Total phenol content of the extract was quantified using Folin– Ciocalteau’s reagent according to the method reported by Mau et al.  with some modifications. Briefly, 2mL of extract and deionized water mixture were added to 4 mL of 2% aqueous sodium carbonate solution. After 3 minutes, 100 μl of Folin–Ciocalteau reagent was added to the mixture. After 30 minutes, absorbance was measured at 750 nm against a blank. The content of total phenols was calculated on the basis of the calibration curve of gallic acid. The total flavonoid content of extracts was determined according to the method reported by Jia et al.  with slight modifications. In short, 5 mL of extract and deionized water mixture were placed in a 10 mL volumetric flask, followed by addition of 0.3 mL of 5% sodium nitrite. After 6 minutes, 0.3 mL of 10% aluminum chloride was added. After 6 minutes, 4 mL of 1 M sodium hydroxide was added, and the solution was diluted to 10 mL with deionized water. After 15 minutes, the solution was measured at 505 nm. The flavonoid content was calculated on the basis of the calibration curve of rutin. To optimize the extraction methods for the phenol and flavonoid, we used the one-factor-at-a-time method.
1-Diphenyl-2-Picrylhydracyl Radical Scavenging Assay: The free radical scavenging activity of the extracts toward 1, 1-diphenyl-2-picryl-hydrazil (DPPH) was examined according to the method reported by Shimada et al. . A 0.2mmol/l solution of DPPH radical in ethanol was prepared and 2 mL of this solution was added to 2 mL of water solution containing different volumes of 100mg/mL aqueous extracts (AE) or aqueous and ethanol extracts (20%EE) (25, 50, 100,150, 200 μl). After 30 minutes, the absorbance was measured at 517 nm. Low absorbance of the reaction mixture indicated higher free radical scavenging activity. The scavenging of DPPH radical in percentage was calculated by the following equation: Scavenging activity (%) = (1- A1/A0) %, where A0 was the absorbance of the control reaction and A1 was the absorbance in the presence of extracts (25, 50, 100, 150, 200 μl). 1 g/L BHT and 1 g/L TBHQ were used as positive controls.
Superoxide Radical Scavenging Assay: Scavenging of superoxide by antioxidants was estimated by the inhibition of pyrogallol autoxidation as described previously  with some modifications. In brief, 5 mL of 50 mmol/L Tris–HCl buffer (pH 8.2) and 3.8 mL of distilled water and 100 mg/mL AE or 20% EE extracts (50, 100, 150, 200 μl) were incubated at 25 °C for 10 minutes and followed by an addition of 200 μl of pyrogallol at the same temperature for 5 minutes. The absorbance of the mixture at 322 nm per 30 s for 4 minutes against the blank and the autoxidation speed was calculated as absorbance/minute. The percent inhibition of superoxide anion radicals scavenging was calculated using the following formula: Inhibition pyrogallol autoxidation (%) = [1 − A1/ A0] × 100, where A0 is the autoxidation speed of control without the tested samples and A1 is the autoxidation speed in the presence of the tested samples. BHT and 0.2 mg/mL ascorbic acid were used as positive controls.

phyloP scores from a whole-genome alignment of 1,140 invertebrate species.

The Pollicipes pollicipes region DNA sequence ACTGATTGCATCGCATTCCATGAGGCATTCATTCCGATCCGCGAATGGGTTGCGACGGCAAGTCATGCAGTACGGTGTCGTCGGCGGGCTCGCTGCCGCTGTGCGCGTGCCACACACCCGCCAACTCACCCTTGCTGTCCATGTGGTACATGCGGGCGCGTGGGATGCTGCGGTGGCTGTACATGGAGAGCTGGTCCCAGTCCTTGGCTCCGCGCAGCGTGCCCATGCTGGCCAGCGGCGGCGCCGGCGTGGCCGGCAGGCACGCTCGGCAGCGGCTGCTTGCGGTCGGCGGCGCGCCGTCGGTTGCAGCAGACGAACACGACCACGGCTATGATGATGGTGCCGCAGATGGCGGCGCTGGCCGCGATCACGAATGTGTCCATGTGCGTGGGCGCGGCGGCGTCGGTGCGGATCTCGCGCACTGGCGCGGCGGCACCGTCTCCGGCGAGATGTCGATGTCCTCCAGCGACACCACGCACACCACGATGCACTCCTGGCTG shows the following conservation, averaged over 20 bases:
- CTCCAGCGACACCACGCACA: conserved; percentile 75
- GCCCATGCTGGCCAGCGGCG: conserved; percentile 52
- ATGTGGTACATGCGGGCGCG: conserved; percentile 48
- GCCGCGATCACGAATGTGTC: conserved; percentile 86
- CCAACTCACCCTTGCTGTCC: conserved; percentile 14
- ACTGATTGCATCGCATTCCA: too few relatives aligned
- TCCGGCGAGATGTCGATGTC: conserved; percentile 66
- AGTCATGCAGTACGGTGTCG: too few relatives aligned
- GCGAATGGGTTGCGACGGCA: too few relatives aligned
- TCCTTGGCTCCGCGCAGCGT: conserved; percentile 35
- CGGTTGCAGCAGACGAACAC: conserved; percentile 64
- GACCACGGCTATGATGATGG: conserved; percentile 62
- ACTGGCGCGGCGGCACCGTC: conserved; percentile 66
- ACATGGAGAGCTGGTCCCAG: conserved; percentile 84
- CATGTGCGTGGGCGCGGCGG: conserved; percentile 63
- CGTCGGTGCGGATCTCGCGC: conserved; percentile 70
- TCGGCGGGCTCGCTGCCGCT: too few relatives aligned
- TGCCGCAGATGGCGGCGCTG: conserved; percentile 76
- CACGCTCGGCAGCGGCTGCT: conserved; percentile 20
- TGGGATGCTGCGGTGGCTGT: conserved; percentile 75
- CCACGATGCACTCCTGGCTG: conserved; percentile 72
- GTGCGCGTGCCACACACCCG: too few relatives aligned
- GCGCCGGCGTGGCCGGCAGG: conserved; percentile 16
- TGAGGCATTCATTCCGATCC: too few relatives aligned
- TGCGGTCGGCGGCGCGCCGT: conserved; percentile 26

Hydroxyl Radical Scavenging Activity: Hydroxyl radical scavenging activity was measured according to the method described by  with some modifications. The reaction mixture containing 0.2 mM EDTA-Fe (3.0 mL), 3.0 mM H2O2 (3.0 mL) and 2.0 mM salicylic acid (3 mL) was incubated at 37°C water bath for 15 minutes. It was then added to 1 mL distilled water and sample mixture containing 100 mg/mL extracts (50, 100, 150, 200, 250 μl) for 60 minutes at 37 °C. Hydroxyl radicals were detected by monitoring absorbance at 510 nm. In the control, sample was substituted with distilled water and sodium phosphate buffer instead of H2O2. Results were calculated with the following equation: Scavenging effect (%) = [1 − A1/A0] × 100, where A0 was the absorbance of the control reaction and A1 was the absorbance in the presence of extracts (50, 100, 150, 200, 250 μl).
MCF-7 and MDA-MB-231 cells were maintained in Dulbecco’s Modified Eagle medium (DMEM)/high glucose media with 10% heat-inactivated FBS, sodium pyruvate (1%), penicillin− streptomycin (1%), and glutamax-1 (1%). Three days prior to treating the cells with the extracts or estrogen, the medium was replaced with phenol red-free, DMEM/ high glucose medium containing charcoal/dextran-stripped serum.
Cell proliferation was determined using a standard colorimetric MTT (3-4, 5-dimethylthiazol-2-yl-2, 5-diphenyl-tetrazolium bromide) reduction assay . MCF-7 and MDA-MB-231 cells were cultured in phenol red-free medium containing 10% charcoal dextran- treated FBS. 8×103 cells were spread onto 96-well culture plates and were incubated for 3 days with 17β-estradiol（5 ×10- 8 M ）and 20% EE (50, 100, 200, 400 μg/mL). Cell viability was measured in terms of the absorbance at 490 nm with a microplate reader (Synergy Mx Monochromator-Based Multi-Mode Microplate Reader, Winooski, VT). All experiments were performed in triplicate. For each treatment, cell viability was evaluated as a percentage using the following equation: cell proliferation rate (%) =OD of the experimental samples/OD of the control×100.
MCF-7 cells were first grown in phenol red-free medium containing 10% charcoal dextran-treated FBS and plated in 24-well plates (1.5 × 105/well). pERE-TK-Luc or control pTK-luc plasmids were cotransfected with pRLuc plasmids, which served as the internal control. Transfections were conducted using oligofectamine 2000 (Invitrogen, Carlsbad, CA) following the manufacturer’s instructions. Four hours post transfection, 17β-estradiol (5 ×10-8 M), 20% EE, or an equal amount of vehicle were added. Luciferase assays were carried out using a Dual-Luciferase Assay Kit (Promega, Madison, WI) after additional 36 hours.